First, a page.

DVD Movie Review Roundup: Super Hybrid, Grave Encounters, Medium Raw: Hour of the Wolf, & The Last Circus

DVD Movie Review Roundup: Super Hybrid, Grave Encounters, Medium Raw: Hour of the Wolf, & The Last Circus
Updated: 09-01-2011


Here's a quick look at some of the horror movies I've had a quick look at lately...
We've got Duel. We've got The Car. We've got Christine. We've got Maximum Overdrive. We've even got Dolan's Cadillac. And now… we've got Super Hybrid.
Director Eric Valette impressed me years ago with Malefique, then disappointed me with his remake of One Missed Call… and now, he's left me running cold with Super Hybrid. Which is not to say the concept isn't rather enticing — the killer car in question is an alien cross between a Lovecraftian creature, a Transformer, and a scrap-yard beater that'll run on baling wire, spit and a promise.
Speaking of promise, that's exactly what's delivered in the opening sequence, which is beautifully and glossily shot in Chicago, showing a black beauty muscle vehicle stalking and killing its prey (in this case, a couple of car thieves), before getting T-boned and thrown on the heap. Cut to a lackluster "pimp my ride" style garage, and there we stay for the rest of the movie as the wicked whip wreaks havoc on mechanic Tilda (Shannon Beckner), various grease monkeys, and big bad boss Ray (Oded Fehr).
There's gore galore, plus a rather unhealthy dose of CGI, making Super Hybrid a less-than-super killer car flick.
Who doesn't love the found-footage genre? Oh, right: me. Occasionally, I find it effective, but Grave Encounters is no exception to my usual reaction to this sort of thing (i.e., a blank stare). The stilted story follows Lance Preston (Sean Rogerson) and the skeleton crew of Grave Encounters, a Ghost-Hunter style reality TV series. They're doing an episode from inside an abandoned psychiatric hospital, when they get locked in and eventually done in.
Terrorized by the evil spirits of dead inmates, the paranormal investigators must negotiate a series of maze-like corridors, basements, attics and the like, before they can be saved by the light of day. Of course, they aren't — but the footage is saved, and presented to us (the fake audience) by the show's reluctant and traumatized (fake) producer, in a series of going-through-the-motions force-fed freak-outs.
Medium Raw is one of those horror / mystery / drama / dark comedies that just can't seem to find a happy medium within any of the genres it tries to tackle.
The DVD packaging promises, along with the subtitle, a promising Little Red Riding Hood theme, but alas, the story contained reveals nothing of the sort. The child-killer is called The Wolf, but for reasons basically unknown (aside from his signature bite) as he roams the halls of an insane asylum where —  again, for reasons unknown — small children are playing, unattended. Very strange. Stranger still is the nonsensical nature of the characters who just seem to drop in and out of the frame to disseminate information and then disappear again until needed for more exposition.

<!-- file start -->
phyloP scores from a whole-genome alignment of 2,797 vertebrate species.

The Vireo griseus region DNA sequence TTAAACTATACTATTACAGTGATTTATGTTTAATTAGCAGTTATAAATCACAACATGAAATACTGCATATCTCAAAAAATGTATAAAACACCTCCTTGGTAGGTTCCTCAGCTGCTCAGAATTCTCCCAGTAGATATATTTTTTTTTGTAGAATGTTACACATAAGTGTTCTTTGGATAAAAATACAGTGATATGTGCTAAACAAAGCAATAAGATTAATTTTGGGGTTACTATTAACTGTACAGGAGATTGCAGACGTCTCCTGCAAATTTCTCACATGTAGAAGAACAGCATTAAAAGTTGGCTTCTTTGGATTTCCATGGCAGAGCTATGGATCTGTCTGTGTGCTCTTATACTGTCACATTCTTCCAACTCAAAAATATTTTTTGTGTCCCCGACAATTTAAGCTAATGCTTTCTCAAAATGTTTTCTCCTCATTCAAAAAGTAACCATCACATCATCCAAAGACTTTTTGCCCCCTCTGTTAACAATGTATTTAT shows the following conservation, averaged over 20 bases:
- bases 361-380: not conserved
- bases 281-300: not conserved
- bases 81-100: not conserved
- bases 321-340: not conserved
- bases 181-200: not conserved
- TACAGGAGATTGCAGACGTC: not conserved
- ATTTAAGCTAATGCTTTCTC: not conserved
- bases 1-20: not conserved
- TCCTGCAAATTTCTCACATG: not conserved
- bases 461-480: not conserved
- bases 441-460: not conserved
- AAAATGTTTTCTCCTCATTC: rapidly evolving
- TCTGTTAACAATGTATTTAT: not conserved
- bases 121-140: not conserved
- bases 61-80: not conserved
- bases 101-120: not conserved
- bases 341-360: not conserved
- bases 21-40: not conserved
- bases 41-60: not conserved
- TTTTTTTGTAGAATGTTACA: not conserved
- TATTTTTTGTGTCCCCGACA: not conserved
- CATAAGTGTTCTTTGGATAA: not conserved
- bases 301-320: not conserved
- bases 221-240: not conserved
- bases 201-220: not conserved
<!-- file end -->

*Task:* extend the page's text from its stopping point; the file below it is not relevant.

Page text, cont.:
While the plot couldn't give you change for a dollar because it makes no sense, there are a few cool-looking motifs such as The Wolf's suit of armor complete with a bear-trap jaw, the flow of blood from each of the 15 victim's gory deaths symbolized by detached dolly heads, a cannibal called Mabel, and the bright red-and-green x-mas night blackout.
What can really only be described as a baroque dark drama, The Last Circus begins with the trials and terrible tribulations of the "happy clown" and the "sad clown" as they are forced to leave the big top and become players in the militia of the Spanish Civil War. Cut to several years later, after one of the machete-wielding clown's sons has grown up and has, shall we say, a few "issues".
Spanish director Álex de la Iglesia brings us his typical visual feast (he also directed the beautifully shot and gorgeously realized The Oxford Murders, reviewed here last year), but it's not as much a horror film as one might be led to believe. The Last Circus is quite political and metaphorical, which is fine if you're in the mood for that sort of thing. However, if you're looking for another The John Wayne Gacy Story or a Captain Spaulding killing spree, keep on looking.
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Reviewed by Staci Layne Wilson
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